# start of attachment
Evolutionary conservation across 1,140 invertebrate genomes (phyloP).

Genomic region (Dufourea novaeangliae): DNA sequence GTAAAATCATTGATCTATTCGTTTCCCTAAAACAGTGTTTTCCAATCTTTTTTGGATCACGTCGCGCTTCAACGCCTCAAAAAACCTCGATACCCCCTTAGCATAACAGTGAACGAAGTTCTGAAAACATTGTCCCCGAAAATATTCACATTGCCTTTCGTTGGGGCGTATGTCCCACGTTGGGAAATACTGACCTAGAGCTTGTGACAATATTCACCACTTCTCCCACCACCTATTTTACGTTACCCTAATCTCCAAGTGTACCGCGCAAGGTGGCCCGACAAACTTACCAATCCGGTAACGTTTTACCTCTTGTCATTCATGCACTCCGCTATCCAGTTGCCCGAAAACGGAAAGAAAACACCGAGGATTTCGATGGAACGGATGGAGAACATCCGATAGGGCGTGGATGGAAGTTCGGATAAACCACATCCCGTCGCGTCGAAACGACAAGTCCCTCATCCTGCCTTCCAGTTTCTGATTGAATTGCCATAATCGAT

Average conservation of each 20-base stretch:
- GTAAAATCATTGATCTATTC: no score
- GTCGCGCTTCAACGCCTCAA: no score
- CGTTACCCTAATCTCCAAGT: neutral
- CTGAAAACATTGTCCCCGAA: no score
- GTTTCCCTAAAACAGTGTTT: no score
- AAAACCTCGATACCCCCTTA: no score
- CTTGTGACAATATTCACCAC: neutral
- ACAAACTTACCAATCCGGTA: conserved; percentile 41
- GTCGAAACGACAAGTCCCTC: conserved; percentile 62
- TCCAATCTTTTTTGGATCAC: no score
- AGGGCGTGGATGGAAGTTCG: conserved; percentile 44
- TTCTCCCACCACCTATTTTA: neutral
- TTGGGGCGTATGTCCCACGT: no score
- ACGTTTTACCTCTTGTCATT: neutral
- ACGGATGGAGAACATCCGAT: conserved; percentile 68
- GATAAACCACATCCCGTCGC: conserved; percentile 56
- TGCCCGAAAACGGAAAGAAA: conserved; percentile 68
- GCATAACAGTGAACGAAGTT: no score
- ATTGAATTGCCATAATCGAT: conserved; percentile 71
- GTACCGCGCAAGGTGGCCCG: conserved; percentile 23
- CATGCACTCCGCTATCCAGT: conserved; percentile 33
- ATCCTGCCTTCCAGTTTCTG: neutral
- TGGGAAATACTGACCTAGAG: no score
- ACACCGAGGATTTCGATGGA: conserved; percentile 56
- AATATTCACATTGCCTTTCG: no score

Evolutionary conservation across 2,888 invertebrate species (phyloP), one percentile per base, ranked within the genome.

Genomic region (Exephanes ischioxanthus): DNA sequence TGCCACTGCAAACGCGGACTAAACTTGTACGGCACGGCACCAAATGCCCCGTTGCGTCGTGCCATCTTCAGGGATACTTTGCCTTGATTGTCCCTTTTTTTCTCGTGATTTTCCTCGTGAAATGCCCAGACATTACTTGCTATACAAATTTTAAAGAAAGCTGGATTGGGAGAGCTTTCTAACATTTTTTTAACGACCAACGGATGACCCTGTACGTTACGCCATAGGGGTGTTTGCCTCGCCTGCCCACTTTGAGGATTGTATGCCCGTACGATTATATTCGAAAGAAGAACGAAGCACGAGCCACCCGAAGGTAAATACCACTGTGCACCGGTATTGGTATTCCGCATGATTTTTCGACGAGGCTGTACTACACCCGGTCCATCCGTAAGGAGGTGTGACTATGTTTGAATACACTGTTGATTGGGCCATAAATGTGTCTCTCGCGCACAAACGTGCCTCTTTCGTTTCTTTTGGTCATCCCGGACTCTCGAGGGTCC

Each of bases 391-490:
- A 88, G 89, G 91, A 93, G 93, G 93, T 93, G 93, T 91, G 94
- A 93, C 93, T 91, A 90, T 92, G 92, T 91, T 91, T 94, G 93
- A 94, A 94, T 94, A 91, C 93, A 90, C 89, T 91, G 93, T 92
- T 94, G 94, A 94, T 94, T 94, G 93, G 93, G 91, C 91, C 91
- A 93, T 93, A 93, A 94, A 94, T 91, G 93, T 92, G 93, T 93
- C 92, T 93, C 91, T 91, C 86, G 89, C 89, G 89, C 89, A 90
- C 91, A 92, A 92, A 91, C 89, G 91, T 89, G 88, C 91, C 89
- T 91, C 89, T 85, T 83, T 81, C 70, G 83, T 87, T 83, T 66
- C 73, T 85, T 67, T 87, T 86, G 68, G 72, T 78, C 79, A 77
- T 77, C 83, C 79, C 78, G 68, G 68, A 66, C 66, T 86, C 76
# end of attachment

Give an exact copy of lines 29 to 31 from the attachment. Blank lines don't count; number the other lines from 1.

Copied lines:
Evolutionary conservation across 2,888 invertebrate species (phyloP), one percentile per base, ranked within the genome.

Genomic region (Exephanes ischioxanthus): DNA sequence TGCCACTGCAAACGCGGACTAAACTTGTACGGCACGGCACCAAATGCCCCGTTGCGTCGTGCCATCTTCAGGGATACTTTGCCTTGATTGTCCCTTTTTTTCTCGTGATTTTCCTCGTGAAATGCCCAGACATTACTTGCTATACAAATTTTAAAGAAAGCTGGATTGGGAGAGCTTTCTAACATTTTTTTAACGACCAACGGATGACCCTGTACGTTACGCCATAGGGGTGTTTGCCTCGCCTGCCCACTTTGAGGATTGTATGCCCGTACGATTATATTCGAAAGAAGAACGAAGCACGAGCCACCCGAAGGTAAATACCACTGTGCACCGGTATTGGTATTCCGCATGATTTTTCGACGAGGCTGTACTACACCCGGTCCATCCGTAAGGAGGTGTGACTATGTTTGAATACACTGTTGATTGGGCCATAAATGTGTCTCTCGCGCACAAACGTGCCTCTTTCGTTTCTTTTGGTCATCCCGGACTCTCGAGGGTCC

Each of bases 391-490: